Intel Core Duo (Yonah) Performance Preview - Part II
At the end of November we finally did what we had been waiting to do for so long - provide the first performance benchmarks of Intel’s Yonah processor, the dual core successor to the highly acclaimed Pentium M. However, our initial performance investigation was not without its flaws. Given the short amount of time we had for benchmarking we were forced to compare to older numbers from previous reviews, which unfortunately lacked updated gaming, encoding and 3D rendering tests.
Despite the shortcomings of the initial article, we did manage to get a good look at the performance we could expect from Yonah. Mainly, that it was a fairly strong successor to the single core Pentium M and even more impressive was that it offered performance equal to that of AMD’s Athlon 64 X2 without an on-die memory controller. Many AnandTech readers kept our methods in check however by quickly pointing out that the Yonah vs. Athlon 64 X2 comparison wasn’t exactly fair, as Yonah is equipped with a full 2MB of L2 cache, whereas the Athlon 64 X2 3800+ we were comparing it against only had 512KB per processor, possibly painting Yonah in a better light.
So for this follow-up we’ve done two important things; for starters, we’ve updated the benchmark suite considerably, including modern day games and a few professional-level applications to hopefully get a better perspective on Yonah’s performance. We’ve also included an Athlon 64 X2 running at 2.0GHz, but with each core having a full 1MB L2 cache, making the Yonah vs. X2 comparison as close to even as possible (not mentioning the fact that AMD has twice the advantage in this round, with both a larger L1 cache and an on-die memory controller, but it should make things interesting).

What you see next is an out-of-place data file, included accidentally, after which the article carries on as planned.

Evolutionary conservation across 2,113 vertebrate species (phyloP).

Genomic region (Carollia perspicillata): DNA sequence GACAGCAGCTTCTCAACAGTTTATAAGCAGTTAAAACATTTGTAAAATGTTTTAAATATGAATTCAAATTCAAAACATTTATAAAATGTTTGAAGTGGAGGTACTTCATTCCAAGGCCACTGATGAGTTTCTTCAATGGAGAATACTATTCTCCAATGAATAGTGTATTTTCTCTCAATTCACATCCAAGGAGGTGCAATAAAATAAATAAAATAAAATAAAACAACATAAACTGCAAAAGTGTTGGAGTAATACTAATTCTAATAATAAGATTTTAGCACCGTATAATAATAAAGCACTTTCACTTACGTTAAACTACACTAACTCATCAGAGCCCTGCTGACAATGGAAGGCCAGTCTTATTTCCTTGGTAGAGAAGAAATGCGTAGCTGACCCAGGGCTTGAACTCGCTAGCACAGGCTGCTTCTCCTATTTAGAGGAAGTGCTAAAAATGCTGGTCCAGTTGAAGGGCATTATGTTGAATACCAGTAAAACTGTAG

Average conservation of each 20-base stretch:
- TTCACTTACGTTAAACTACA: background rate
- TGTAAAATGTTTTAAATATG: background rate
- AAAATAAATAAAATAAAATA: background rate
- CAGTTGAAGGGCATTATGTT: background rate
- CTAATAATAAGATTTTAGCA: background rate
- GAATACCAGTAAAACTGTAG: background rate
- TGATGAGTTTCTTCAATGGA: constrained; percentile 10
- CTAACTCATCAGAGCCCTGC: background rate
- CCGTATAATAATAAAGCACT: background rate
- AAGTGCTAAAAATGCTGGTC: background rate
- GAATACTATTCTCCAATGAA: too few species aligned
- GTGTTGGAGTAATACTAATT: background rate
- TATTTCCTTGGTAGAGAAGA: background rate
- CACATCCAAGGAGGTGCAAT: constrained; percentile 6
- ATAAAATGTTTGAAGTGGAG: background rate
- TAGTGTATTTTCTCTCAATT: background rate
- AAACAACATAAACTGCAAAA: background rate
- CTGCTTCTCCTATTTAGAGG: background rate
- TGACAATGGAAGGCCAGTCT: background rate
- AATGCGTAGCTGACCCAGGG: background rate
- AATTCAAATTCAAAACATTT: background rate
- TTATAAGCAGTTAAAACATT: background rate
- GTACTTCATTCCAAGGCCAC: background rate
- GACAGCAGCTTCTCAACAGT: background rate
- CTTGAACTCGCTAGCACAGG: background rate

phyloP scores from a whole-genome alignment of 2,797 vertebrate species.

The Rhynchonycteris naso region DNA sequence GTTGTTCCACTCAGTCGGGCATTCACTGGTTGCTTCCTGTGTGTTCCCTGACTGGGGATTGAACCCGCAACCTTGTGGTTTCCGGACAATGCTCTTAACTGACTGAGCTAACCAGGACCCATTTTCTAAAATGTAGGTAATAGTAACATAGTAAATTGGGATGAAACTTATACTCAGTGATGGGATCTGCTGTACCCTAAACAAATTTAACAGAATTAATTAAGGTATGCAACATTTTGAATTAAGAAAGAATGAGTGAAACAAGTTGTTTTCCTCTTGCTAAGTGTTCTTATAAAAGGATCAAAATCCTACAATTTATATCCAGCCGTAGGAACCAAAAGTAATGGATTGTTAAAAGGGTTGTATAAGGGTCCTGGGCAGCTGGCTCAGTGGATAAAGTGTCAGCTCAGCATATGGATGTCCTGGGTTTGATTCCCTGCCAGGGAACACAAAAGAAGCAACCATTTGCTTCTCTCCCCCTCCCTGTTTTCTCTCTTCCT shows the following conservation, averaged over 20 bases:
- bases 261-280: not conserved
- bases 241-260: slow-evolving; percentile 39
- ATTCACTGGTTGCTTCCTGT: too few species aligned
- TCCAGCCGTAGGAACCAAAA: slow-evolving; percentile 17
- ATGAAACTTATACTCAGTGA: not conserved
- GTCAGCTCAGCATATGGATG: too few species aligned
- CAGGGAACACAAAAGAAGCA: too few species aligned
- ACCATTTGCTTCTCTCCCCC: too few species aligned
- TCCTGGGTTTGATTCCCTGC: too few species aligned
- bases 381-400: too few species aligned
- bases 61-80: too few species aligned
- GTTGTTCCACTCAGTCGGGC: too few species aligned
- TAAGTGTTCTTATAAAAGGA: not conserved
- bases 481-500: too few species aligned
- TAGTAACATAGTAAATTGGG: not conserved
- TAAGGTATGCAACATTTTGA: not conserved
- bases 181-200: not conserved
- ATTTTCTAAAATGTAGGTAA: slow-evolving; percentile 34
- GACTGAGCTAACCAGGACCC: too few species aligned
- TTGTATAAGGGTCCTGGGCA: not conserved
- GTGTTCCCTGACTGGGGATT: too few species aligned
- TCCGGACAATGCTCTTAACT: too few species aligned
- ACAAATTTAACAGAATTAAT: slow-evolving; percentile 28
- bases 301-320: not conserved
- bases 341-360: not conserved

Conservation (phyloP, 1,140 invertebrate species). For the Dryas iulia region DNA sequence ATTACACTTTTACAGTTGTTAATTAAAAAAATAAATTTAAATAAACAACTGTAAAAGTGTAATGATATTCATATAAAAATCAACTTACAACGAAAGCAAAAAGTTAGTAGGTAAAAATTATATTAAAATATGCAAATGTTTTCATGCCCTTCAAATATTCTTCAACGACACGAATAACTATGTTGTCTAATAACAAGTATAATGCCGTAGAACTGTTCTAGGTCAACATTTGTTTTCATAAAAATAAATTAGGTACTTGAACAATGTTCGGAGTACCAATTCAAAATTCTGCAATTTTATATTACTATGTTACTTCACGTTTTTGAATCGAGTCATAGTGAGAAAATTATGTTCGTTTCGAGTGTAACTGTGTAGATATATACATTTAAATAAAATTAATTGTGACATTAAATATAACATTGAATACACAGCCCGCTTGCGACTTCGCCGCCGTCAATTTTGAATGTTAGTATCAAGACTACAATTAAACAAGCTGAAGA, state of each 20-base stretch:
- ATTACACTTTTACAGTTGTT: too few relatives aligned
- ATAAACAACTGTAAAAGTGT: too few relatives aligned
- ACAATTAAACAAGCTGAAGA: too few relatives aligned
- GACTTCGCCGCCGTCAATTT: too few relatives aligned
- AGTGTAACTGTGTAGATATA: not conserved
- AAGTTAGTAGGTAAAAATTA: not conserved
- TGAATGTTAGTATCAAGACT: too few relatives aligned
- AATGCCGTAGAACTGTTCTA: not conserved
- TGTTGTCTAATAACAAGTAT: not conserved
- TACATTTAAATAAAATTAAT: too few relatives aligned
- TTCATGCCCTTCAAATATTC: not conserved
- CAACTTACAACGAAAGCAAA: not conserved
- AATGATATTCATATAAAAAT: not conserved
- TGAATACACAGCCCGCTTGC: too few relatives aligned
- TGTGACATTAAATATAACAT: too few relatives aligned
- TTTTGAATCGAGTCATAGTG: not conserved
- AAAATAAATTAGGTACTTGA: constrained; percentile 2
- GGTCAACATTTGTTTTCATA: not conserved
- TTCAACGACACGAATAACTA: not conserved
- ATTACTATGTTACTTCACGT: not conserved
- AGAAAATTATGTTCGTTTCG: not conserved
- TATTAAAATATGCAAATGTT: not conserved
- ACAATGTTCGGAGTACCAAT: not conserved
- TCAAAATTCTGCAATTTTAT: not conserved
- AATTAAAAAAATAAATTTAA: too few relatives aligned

We won’t be revisiting the issue of power consumption, as we already did that at the end of our last article but needless to say, Yonah is the most efficient dual core processor we’ve tested to date. Granted that it does have the advantage of being on Intel’s 65nm process whereas the Athlon 64 X2 is still based on AMD’s 90nm process, but given that AMD is around a year away from transitioning to 65nm it is an advantage that Intel has the right to enjoy.
Price will determine the victor I assume.
well, I can buy an Desktop x2 right now and get a motherboard easily (infact, I just did)
Can I do the same for a Yonah? Not really it's a pain in the *** finding a motherboard and it isn't cheap either.
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